Building homes and businesses closer together, with more opportunities to walk to work and to shop, could reduce driving by 20 to 40 percent, the report argues. Residents in compact urban neighborhoods with access to public transportation typically drive a third fewer miles than do auto-dependent suburbanites, it points out.

The potential for reducing driving, and carbon dioxide emissions, is great, the report's authors contend. They point to an estimate that two-thirds of the homes and other buildings expected to be needed by 2050 have yet to be built.

Wow. That is nuts. All the building and growing we've done over the last decade plus, and there's a good chance that its nothing compared to what we'll need in a few decades. Amazing; really helps put into perspective our infrastructure issues for the next generation.

--Alexander

Hoping American cities can take advantage of this window of opportunity...

Share this post


Link to post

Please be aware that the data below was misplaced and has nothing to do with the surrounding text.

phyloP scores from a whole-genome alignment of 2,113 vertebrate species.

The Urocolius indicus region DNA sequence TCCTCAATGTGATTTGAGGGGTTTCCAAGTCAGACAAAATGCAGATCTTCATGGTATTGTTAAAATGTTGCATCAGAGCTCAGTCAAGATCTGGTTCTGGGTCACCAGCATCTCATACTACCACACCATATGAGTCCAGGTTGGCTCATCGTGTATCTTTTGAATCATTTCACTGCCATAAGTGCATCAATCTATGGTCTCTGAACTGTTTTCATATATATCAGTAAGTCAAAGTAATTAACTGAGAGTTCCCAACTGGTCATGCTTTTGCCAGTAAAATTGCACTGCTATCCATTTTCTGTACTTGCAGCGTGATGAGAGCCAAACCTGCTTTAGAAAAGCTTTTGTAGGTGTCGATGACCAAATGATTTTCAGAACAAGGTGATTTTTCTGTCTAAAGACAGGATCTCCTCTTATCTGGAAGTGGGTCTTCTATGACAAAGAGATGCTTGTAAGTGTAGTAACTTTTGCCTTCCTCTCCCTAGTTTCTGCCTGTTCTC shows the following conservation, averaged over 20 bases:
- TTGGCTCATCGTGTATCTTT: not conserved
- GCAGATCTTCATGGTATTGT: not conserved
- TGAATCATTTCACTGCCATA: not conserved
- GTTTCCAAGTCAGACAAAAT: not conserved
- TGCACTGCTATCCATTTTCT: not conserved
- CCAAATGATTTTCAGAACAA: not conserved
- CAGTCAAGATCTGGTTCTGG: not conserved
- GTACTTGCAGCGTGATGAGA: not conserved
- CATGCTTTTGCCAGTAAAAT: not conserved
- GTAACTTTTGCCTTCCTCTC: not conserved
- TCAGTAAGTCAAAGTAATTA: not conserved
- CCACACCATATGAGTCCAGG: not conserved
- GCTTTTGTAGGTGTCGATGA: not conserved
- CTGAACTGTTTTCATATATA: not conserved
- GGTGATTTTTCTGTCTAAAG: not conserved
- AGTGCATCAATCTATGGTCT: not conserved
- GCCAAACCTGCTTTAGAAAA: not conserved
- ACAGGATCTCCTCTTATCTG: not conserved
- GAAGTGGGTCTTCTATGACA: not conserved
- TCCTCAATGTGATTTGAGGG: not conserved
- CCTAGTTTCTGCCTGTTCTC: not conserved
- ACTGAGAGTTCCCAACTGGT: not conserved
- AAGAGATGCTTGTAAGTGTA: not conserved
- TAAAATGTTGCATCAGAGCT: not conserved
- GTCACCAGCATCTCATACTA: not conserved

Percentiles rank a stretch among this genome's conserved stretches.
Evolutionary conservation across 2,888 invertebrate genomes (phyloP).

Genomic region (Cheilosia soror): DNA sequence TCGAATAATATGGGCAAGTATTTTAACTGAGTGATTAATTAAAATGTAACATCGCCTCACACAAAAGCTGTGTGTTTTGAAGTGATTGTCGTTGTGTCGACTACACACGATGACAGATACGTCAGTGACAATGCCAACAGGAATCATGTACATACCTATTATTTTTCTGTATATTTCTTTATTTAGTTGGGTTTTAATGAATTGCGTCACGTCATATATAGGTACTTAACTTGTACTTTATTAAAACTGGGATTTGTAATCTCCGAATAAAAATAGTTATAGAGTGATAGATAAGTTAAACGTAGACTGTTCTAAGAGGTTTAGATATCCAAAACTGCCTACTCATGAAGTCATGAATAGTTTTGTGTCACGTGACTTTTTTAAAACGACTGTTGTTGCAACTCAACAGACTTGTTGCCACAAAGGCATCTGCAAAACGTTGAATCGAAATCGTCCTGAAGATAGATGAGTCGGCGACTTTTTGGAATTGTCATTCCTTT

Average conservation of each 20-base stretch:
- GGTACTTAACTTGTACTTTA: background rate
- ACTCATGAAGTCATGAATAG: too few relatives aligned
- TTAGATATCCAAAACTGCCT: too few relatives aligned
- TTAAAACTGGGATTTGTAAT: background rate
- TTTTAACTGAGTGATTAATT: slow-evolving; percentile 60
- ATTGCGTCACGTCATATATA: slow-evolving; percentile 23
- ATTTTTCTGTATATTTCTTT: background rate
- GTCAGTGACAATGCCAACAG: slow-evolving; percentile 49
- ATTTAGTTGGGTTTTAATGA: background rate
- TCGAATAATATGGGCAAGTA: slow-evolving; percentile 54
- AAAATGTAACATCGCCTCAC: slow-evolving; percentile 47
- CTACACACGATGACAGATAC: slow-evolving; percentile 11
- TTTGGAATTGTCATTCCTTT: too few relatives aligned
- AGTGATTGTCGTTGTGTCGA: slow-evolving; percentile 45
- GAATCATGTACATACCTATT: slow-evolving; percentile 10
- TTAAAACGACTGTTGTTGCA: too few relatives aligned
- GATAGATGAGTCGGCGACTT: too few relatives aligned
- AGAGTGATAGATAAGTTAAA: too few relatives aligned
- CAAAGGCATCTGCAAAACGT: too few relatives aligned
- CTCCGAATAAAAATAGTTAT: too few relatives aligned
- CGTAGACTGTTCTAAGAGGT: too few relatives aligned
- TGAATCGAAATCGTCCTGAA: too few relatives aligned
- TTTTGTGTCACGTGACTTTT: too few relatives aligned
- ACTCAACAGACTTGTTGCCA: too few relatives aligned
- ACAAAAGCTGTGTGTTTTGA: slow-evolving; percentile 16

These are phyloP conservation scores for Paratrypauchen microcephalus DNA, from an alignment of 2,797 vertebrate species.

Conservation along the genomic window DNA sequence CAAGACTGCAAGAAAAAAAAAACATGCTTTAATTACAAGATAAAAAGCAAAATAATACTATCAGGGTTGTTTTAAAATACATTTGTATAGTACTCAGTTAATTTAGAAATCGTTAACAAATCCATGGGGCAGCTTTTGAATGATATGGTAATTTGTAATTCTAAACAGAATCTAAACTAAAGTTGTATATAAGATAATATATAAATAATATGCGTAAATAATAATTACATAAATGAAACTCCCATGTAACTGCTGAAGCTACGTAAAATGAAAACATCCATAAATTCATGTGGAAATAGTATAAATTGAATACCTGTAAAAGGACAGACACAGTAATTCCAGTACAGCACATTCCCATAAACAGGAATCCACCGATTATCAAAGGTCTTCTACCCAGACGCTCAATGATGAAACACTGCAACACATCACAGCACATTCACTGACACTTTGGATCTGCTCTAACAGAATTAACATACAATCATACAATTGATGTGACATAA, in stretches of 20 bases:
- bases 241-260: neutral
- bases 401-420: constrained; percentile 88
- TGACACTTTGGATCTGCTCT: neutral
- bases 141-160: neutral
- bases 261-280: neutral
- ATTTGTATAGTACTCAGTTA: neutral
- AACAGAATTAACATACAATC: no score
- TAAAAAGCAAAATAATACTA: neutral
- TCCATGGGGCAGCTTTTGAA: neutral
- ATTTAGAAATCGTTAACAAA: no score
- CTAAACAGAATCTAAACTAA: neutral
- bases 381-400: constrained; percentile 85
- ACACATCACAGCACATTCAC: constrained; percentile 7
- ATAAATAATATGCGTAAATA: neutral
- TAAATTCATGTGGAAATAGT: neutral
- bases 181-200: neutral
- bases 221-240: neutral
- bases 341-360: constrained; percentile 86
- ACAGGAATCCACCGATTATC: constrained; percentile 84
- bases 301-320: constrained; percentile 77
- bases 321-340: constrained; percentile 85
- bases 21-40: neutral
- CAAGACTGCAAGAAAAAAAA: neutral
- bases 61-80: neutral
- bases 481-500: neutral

Share on other sites
Urban development links:

http://www.skyscrapercity.com/

--Excellent forums for discussion, pictures, etc. of urban development for cities all over the world. The Baltimore/Washington section is nice and active. Special sections for skyscrapers, of course.

I'm a bit of a lurker here, and find the forum great. Pretty much the opposite of the Baltimore Sun local news forum. It's nice to read about some positive stuff relating to Baltimore City once in awhile. There is still a lot of B-More pride out there....

Share this post


Link to post
Share on other sites
I'm a bit of a lurker here, and find the forum great. Pretty much the opposite of the Baltimore Sun local news forum. It's nice to read about some positive stuff relating to Baltimore City once in awhile. There is still a lot of B-More pride out there....